Definition of Phosphatide

1. Noun. (chemistry) a phospholipid ¹

¹ Source:

Definition of Phosphatide

1. [n -S]

Medical Definition of Phosphatide

1. The family of phospholipids based on 1,2 diacyl 3 phosphoglyceric acid. (31 Dec 1997)

Lexicographical Neighbors of Phosphatide

phosphate buffer solution
phosphate diabetes
phosphate group
phosphate permease
phosphate tetany
phosphatidate phosphatase
phosphatide (current term)
phosphatidic acid
phosphatidic acid kinase
phosphatidic acids
phosphatidylcholine-ceramide phosphocholine transferase
phosphatidylcholine-sterol o-acyltransferase
phosphatidylethanolamine-ceramide phosphoethanolamine transferase
phosphatidylethanolamine-dolichol acyltransferase

Literary usage of Phosphatide

Below you will find example usage of this term as found in modern and/or classical literature:

1. Physiological chemistry: A Text-book and Manual for Students by Albert Prescott Mathews (1916)
"Of the organic phosphorus, 16 per cent, is present as phosphatide and 3 per ... Thus in the heart there were 42 per cent, of phosphatide phosphorus and 20 ..."

2. The Essentials of chemical physiology for the use of students by William Dobinson Halliburton (1914)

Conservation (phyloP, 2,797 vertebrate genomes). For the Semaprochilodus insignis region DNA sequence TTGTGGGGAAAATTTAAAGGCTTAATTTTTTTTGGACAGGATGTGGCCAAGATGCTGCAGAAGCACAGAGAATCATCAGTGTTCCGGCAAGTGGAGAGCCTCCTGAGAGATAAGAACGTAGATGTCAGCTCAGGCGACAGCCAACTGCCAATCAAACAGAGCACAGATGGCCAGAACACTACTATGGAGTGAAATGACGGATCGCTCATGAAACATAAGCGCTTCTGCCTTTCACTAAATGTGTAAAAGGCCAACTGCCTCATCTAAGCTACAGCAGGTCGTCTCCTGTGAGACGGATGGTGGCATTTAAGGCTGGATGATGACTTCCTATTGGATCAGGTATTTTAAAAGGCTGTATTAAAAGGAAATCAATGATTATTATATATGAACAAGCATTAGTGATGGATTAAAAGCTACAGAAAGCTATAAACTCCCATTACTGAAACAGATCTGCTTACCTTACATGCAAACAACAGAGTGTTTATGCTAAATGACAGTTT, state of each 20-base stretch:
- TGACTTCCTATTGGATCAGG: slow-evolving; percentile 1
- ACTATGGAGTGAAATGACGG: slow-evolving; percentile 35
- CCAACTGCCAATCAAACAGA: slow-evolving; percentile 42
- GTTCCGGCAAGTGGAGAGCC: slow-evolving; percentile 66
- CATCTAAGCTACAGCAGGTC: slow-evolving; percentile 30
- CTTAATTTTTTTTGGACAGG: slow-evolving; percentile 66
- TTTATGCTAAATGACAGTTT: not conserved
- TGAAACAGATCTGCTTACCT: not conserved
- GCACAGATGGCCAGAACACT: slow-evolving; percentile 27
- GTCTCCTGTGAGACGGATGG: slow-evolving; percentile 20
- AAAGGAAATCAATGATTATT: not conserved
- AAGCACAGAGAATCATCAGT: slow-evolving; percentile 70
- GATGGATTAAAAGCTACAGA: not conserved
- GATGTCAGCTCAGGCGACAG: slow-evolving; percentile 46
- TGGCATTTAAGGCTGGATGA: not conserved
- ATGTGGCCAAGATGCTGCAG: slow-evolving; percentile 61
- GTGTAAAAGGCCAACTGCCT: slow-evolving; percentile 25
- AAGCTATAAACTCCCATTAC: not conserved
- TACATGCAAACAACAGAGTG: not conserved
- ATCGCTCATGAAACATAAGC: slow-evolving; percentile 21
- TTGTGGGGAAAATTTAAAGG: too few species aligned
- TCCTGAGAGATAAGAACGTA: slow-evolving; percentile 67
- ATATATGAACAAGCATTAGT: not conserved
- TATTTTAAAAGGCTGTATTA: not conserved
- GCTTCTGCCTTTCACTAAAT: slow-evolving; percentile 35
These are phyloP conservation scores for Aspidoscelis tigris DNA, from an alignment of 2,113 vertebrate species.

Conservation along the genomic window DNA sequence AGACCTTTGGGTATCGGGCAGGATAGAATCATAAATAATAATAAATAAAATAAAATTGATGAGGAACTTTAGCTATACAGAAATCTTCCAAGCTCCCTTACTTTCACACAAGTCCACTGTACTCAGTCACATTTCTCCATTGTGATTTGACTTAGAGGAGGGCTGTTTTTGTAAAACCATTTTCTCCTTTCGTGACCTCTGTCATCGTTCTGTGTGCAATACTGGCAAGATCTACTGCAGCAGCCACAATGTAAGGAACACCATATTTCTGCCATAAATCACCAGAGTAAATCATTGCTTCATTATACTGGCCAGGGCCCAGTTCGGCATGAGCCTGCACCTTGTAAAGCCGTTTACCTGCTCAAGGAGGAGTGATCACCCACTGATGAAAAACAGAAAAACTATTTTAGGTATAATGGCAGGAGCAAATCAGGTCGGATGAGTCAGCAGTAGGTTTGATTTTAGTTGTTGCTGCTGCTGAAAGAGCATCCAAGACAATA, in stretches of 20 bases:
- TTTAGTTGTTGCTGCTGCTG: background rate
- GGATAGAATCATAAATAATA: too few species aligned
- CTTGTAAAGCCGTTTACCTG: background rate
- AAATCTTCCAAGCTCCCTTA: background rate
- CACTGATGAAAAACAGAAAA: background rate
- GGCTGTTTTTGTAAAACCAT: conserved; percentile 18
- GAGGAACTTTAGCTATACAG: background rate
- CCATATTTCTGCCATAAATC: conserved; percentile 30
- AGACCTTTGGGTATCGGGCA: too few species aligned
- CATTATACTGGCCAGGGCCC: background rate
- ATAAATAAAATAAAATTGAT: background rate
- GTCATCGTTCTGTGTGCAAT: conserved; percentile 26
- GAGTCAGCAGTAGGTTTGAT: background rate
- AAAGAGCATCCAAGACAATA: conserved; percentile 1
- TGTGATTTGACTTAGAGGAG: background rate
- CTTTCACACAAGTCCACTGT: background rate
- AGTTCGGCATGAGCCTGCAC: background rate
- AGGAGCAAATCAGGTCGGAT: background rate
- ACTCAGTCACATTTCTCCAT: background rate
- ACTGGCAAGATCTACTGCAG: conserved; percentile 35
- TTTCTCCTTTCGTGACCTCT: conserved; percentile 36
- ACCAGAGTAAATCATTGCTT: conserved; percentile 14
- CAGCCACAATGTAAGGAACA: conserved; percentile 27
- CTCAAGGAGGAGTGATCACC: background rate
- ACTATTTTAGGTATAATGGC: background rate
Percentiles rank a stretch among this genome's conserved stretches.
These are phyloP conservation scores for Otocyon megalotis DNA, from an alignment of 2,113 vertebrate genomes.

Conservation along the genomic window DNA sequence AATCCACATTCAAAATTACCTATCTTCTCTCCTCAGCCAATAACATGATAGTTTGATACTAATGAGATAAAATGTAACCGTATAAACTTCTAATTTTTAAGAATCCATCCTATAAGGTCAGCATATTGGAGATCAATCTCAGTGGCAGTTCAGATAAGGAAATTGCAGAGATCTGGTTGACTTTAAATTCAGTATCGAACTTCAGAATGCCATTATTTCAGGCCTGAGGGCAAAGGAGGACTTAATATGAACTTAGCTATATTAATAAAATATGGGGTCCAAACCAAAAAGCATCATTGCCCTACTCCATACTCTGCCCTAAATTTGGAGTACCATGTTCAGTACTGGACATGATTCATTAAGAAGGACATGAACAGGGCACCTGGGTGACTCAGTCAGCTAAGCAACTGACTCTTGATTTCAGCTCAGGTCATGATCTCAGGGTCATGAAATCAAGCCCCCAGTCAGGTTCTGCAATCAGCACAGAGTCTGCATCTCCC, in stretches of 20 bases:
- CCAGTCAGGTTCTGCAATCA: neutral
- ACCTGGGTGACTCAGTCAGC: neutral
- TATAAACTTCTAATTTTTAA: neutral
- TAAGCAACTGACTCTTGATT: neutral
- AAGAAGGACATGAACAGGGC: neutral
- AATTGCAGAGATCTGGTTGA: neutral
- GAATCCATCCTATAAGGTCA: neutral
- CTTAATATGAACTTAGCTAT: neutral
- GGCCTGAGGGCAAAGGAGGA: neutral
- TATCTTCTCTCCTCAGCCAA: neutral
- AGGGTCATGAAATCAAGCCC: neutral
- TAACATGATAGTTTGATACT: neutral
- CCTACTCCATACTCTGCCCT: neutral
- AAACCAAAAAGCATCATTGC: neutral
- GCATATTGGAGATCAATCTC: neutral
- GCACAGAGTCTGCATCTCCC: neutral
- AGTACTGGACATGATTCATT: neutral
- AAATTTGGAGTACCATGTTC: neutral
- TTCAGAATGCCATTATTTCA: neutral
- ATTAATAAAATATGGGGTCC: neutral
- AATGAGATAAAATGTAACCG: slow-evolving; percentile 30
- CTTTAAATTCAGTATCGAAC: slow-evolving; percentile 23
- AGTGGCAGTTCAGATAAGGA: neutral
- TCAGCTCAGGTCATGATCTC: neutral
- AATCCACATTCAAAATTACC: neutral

"Kephalin is the most abundant phosphatide in nerve-fibres, ... Sphingomyelin is the phosphatide obtained from the mixture called pro- tagon. ..."

3. The Journal of Comparative Pathology and Therapeutics (1888)
"Examination of 4 active and 4 relatively inactive materials showed that activity was related quantitatively to their content of crude phosphatide phosphorus ..."

4. Practical physiological chemistry by Philip Bovier Hawk (1918)
"... reported data obtained from purified preparations which indicate that protagon contains at least three substances: a "phosphatide containing cholin, ..."

5. Practical physiological chemistry: A Book Designed for Use in Courses in by Philip Bovier Hawk (1916)
"... substances: "a phosphatide containing cholin, a cerebro- side containing sugar, a complex combination of a cholin-free phosphatide with a cerebroside to ..."

6. A Text-book of Physiological Chemistry by Olof Hammarsten, Sven Gustaf Hedin (1914)
"... phosphatide obtainable from the impure protagon mixtures. ROSENHEIM and TEBB obtained it, as above mentioned, from the protagon. ..."

7. Poisonous Proteins: The Herter Lectures for 1916 Given in the University and by Victor Clarence Vaughan (1917)
"The statement that the fats and waxes including the phosphatide and "mykol" cannot be removed from the tubercle bacillus with alcohol and ether without ..."

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